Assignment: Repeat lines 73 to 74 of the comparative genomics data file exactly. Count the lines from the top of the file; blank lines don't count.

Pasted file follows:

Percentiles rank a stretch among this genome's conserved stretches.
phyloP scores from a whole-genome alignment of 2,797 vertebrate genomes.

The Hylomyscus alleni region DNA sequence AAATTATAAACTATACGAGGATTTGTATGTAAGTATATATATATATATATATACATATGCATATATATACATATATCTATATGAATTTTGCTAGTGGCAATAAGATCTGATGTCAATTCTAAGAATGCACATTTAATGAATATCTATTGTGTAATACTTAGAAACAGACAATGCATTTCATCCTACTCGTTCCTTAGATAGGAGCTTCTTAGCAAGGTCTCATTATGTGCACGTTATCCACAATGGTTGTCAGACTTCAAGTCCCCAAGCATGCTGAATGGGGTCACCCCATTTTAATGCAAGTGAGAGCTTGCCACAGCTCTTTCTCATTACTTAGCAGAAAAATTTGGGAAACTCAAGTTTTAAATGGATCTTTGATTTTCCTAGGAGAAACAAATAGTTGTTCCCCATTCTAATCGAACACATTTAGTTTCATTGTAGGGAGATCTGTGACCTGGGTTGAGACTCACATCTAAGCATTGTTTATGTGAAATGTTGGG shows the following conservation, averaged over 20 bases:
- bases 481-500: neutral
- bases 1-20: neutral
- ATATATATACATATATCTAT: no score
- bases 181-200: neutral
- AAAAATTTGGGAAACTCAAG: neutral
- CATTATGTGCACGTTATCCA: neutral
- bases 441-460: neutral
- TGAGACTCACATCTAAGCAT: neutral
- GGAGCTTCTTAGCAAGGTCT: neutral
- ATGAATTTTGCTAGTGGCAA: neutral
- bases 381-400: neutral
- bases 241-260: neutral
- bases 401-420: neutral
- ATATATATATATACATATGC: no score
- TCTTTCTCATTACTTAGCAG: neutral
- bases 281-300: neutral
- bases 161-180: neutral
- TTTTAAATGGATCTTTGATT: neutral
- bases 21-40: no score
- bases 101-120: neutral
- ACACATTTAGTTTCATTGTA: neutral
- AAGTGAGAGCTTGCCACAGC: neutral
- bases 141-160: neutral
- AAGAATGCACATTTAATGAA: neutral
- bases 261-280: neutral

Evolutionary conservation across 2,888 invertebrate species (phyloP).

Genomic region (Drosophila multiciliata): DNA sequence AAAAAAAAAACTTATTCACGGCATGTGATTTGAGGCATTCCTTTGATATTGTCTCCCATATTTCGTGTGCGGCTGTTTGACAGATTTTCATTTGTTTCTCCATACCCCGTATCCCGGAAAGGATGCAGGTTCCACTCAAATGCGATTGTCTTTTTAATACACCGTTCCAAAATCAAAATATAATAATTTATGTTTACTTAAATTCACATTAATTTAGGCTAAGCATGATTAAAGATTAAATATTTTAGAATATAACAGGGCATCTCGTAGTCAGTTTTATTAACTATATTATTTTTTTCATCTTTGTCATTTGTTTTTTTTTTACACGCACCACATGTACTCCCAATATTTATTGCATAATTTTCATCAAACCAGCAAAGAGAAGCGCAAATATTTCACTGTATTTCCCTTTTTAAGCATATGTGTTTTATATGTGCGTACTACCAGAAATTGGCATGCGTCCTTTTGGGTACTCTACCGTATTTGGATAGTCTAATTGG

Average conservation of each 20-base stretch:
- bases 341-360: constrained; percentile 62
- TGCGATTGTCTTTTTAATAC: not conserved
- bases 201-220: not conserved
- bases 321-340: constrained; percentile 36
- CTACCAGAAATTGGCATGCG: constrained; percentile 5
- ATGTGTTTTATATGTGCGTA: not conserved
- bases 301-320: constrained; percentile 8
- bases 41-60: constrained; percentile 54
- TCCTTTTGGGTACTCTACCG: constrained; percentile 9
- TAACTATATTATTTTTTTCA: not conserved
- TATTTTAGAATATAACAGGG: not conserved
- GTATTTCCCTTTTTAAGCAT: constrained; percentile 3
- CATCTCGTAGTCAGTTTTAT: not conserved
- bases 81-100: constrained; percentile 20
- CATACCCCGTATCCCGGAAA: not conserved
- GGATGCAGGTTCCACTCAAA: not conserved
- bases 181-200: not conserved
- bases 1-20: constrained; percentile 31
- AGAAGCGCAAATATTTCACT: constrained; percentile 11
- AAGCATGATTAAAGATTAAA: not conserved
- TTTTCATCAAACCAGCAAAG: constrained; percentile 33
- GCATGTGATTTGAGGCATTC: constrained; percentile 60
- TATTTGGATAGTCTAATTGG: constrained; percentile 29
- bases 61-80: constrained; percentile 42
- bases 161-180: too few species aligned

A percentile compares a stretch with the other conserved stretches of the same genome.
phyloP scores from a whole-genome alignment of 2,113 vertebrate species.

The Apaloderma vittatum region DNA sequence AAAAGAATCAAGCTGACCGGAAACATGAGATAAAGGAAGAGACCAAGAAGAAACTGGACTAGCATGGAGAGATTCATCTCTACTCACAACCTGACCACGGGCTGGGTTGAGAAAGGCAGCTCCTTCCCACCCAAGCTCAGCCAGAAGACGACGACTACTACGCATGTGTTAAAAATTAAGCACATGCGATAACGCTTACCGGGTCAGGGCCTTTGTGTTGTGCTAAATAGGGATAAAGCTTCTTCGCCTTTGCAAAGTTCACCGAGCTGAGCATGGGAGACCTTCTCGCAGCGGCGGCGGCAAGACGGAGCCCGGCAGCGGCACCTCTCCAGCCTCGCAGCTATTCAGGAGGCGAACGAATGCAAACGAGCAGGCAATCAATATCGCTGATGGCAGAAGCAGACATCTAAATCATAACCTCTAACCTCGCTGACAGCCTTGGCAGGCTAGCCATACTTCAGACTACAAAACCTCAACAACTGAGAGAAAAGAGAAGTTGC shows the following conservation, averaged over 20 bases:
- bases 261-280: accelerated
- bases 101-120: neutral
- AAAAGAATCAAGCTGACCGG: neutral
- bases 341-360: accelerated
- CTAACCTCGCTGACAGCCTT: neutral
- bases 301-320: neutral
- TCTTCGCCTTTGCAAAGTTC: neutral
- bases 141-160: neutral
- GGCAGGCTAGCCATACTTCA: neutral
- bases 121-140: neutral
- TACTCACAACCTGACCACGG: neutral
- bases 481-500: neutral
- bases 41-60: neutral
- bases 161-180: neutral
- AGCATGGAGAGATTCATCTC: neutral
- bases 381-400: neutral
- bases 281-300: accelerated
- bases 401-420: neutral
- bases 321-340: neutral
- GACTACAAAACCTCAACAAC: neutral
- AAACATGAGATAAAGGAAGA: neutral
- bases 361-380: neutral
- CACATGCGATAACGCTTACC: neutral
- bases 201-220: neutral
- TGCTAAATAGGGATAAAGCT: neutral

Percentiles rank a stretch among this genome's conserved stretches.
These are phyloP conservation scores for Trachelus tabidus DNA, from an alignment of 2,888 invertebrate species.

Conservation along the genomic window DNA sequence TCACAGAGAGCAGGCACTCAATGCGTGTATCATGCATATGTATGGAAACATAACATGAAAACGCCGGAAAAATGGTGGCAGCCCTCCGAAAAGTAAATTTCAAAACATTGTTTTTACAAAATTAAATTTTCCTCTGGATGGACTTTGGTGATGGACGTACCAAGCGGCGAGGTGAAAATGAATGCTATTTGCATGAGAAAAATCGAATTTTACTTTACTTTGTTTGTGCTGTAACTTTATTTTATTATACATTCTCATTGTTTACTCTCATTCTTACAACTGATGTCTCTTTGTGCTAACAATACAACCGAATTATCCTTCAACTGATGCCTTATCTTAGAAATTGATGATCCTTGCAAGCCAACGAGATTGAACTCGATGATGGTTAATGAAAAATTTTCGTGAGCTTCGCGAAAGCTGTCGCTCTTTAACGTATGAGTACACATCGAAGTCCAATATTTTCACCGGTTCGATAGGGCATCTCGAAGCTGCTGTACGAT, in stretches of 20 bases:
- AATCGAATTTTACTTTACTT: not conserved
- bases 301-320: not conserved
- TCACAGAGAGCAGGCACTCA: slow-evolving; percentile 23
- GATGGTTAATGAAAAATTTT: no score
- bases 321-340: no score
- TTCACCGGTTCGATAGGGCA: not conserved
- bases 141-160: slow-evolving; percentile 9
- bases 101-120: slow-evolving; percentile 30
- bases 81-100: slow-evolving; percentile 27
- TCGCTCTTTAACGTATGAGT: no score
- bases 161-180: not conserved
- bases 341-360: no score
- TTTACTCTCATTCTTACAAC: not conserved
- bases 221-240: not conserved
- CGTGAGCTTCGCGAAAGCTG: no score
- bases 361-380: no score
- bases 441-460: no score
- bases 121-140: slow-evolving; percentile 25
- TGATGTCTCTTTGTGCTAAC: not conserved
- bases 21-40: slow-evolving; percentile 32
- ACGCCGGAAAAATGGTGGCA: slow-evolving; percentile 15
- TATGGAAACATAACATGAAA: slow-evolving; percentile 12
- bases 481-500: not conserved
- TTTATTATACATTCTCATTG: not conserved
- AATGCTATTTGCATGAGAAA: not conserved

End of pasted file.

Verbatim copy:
- bases 161-180: neutral
- AGCATGGAGAGATTCATCTC: neutral